As I walked into the power plant on day 2 of Austin Psych Fest, I pondered the whole festival thing.
My infatuation with the idea of the live music experience started at an inexplicably young age. When I learned about Woodstock and Monterey Pop I asked my parents if they were there, and when they told me no I was highly disappointed….like, how could you NOT be there if you were the right age at the right time? Those festivals by virtue of the bands that played those festivals were the epitome of cool for me, and I desperately wanted my parents to be cool so that, you know, they could teach me how to be cool and I could attend a festival like that as soon as I could dress and feed myself properly. OK, so maybe my dad did see Roy Orbison in a dance hall in East Texas and my mom was there when ZZ Top began, but whatever…that was not Janis Joplin and Jimi Hendrix!!
It would be pretty early in my concert going experience that I would decide that festivals were not as cool as I had imagined, and that I’d rather see my music in the more intimate and intense small venue. But I do have to say that as I walked into that power plant, seeing the familiar layout and familiar faces, I remembered that there are things that I like about the festival experience. When you go to one show for a few hours you don’t really have time to develop a bond with the people and place whom you are sharing the experience with. Granted Psych Fest is a very small festival, but the setup is the same.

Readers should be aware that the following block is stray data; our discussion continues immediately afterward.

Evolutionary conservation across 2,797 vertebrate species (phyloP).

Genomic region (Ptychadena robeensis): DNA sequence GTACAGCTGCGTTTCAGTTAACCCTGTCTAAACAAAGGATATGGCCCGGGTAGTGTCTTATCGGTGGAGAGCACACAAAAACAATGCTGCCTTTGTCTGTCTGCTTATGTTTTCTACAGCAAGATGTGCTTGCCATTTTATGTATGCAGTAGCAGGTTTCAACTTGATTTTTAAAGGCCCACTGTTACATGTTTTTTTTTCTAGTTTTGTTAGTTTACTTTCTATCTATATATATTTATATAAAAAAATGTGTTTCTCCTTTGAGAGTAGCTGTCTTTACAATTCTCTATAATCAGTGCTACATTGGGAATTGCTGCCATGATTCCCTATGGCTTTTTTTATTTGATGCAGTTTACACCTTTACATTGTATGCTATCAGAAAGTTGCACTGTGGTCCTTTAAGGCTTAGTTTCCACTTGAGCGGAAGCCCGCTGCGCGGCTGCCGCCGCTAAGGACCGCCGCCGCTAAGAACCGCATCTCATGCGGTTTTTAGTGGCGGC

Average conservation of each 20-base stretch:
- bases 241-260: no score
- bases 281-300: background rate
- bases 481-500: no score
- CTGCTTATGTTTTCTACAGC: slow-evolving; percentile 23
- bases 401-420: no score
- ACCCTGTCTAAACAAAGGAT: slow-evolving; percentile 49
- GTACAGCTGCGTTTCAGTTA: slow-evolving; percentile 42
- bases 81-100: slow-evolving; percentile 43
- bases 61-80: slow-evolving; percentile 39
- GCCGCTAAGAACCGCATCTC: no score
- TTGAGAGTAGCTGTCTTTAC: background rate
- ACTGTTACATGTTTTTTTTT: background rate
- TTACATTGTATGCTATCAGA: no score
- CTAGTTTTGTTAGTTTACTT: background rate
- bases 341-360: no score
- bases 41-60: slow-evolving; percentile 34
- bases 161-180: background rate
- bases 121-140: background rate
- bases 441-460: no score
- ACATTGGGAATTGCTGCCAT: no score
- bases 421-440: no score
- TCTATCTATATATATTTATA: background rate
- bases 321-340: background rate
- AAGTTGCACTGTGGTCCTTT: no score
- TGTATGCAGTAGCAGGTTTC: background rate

It was very hot outside and I had spent the day on a bit of a coffee shop tour meeting up with several friends and remembering how much I love Austin. The power plant absorbed a lot of that heat, and it was steamy inside.
I’ve been aware of The Black Ryder for a long time, but since they live way over in Oz, this was my first time seeing them. They totally lived up to expectations. Their semi-goth appearance was an interesting contrast to the light streaming in from outside. I like that their vocal duties are split between the two guitarists; it gives the dreamy music a bit of variance. I had heard of this band because several bands I love are into them: Black Rebel Motorcycle Club, Brian Jonestown Massacre, and The Black Angels, and I immediately got it. They just have that vibe that you look for but can never describe.
Next up, Sleepy Sun from San Francisco. I don’t recall this band from when I lived there so they must be pretty new. As Austin and San Francisco were the hubs for the initial psychedelic music scene, it makes sense that so many bands today are still from these two cities. I enjoyed the set; their funkier psychedelic sound stood out. There were some scorching guitar solos in their songs.